Defect Description

Passive parts with electrical parameters that fall out of, or are marginally within the prescribed limits at room temperature.

Defect Formation Process(s)

Many causes can lead to parameter drifts in passive parts. Examples for two commonly used capacitors are included below:

In electrolytic capacitors, vaporization of electrolyte is a primary degradation mechanism which causes equivalent series resistance (ESR) to increase and capacitance to decrease [1, 2]

In solid tantalum capacitors, high ESR can result from the following reasons:

• Mechanical stresses during pick and place, board mounting, etc. can compromise internal connections [3].

• Thermal mechanical stresses during reflow can result in high ESR because materials used in the construction of a typical tantalum capacitor have very different coefficient of thermal expansion (CTE) [3].

• Exposure to high relative humidity at elevated temperature can result in oxidation of the external leads, causing high ESR [3].

• Electrical resistance of manganese dioxide, as a coating on the tantalum oxide dielectric, increases when exposed to moisture, which leads to the increase in ESR of the capacitor [3, 4].

Due to the many different degradation mechanisms with respect to different passive devices, it is possible for different stress tests to reveal these defective parts.

List of Tests to Precipitate this Defect

Failure Acceleration

Likihood to Precipitate Defect (condition)

Failure Mechanism(s)

Cold Step Stress

• Parameter drift in components has been revealed in cold step stress [5]


Hot Step Stress

• High temperature accelerates temperature dependent degradation mechanisms

Vaporization of electrolyte of electrolytic capacitors

Thermal Shock

• Thermal mechanical stress accelerates cracking or interfacial delamination of internal connections.

Thermal Fatigue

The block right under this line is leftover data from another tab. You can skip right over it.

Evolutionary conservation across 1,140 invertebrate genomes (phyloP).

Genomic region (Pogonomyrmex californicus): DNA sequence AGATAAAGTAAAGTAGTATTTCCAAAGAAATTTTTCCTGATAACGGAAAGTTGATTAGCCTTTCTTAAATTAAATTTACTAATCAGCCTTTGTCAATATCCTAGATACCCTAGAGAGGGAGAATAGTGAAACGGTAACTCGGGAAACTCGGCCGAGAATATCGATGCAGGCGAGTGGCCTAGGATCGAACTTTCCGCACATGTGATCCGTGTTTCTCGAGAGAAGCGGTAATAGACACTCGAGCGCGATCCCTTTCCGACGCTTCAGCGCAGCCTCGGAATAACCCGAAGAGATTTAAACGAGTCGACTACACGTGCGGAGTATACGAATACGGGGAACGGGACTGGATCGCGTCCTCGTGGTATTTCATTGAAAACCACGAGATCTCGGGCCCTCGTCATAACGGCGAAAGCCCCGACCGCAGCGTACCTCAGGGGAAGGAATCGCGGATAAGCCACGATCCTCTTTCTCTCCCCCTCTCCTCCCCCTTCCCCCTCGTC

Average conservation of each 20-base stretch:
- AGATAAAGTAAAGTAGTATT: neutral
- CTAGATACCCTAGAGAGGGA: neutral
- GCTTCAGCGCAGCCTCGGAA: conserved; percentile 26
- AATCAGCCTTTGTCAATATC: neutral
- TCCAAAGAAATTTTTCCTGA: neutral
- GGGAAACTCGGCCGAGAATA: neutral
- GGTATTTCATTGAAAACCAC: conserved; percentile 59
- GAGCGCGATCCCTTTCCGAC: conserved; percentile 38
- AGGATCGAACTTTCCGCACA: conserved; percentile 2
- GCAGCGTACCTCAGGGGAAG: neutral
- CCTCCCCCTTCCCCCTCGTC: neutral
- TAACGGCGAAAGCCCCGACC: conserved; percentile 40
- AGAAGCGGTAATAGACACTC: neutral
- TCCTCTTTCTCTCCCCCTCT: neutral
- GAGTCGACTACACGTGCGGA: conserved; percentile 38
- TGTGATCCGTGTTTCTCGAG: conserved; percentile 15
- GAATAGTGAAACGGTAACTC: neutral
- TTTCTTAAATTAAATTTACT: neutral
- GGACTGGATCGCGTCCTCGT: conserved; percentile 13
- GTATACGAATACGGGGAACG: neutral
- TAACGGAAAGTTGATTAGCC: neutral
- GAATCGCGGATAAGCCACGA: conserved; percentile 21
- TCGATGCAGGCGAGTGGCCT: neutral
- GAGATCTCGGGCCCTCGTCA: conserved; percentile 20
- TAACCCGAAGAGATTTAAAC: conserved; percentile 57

Thermal Mechanical Overstress

Random Vibration

• Random vibration accelerates the growth of mechanical defects that lead to parameter drifts

Mechanical Fatigue

Mechanical Overstress

Combined Environment

• Combination of thermal shock and random vibration

Combination of thermal shock and random vibration


[1] Sankaran V. A., Rees F. L., Avant C. S., “Electrolytic Capacitor Life Testing and Prediction”, 32th Industry Application Society (IAS) Annual Meeting, vol. 2. pp. 1058-1065, 1997.

[2] Stevens J. L., Shaffer J. S., Vandenham J. T., “The Service Life of Large Aluminum Electrolytic Capacitors: Effects of Construction and Application”, 36th Industry Application Society (IAS) Annual Meeting, vol. 4, pp. 2493-2499, 2001.

[3] Qazi J., “An Overview of Failure Analysis of Tantalum Capacitors”, Electronic Device Failure Analysis, vol. 16, issue 2, pp. 18-23, 2013.

[4] Fresia E. J., Eckfeldt J. M., “Failure Modes and Mechanisms in Solid Tantalum Capacitors”, 2nd Annual Symposium on Physics of Failure in Electronics, pp. 483-497, 1963.

[5] Silverman M., “Summary of HALT and HASS Results at an Accelerated Reliability Test Center”, Proceedings of Annual Reliability and Maintainability Symposium, pp. 30-36, 1998.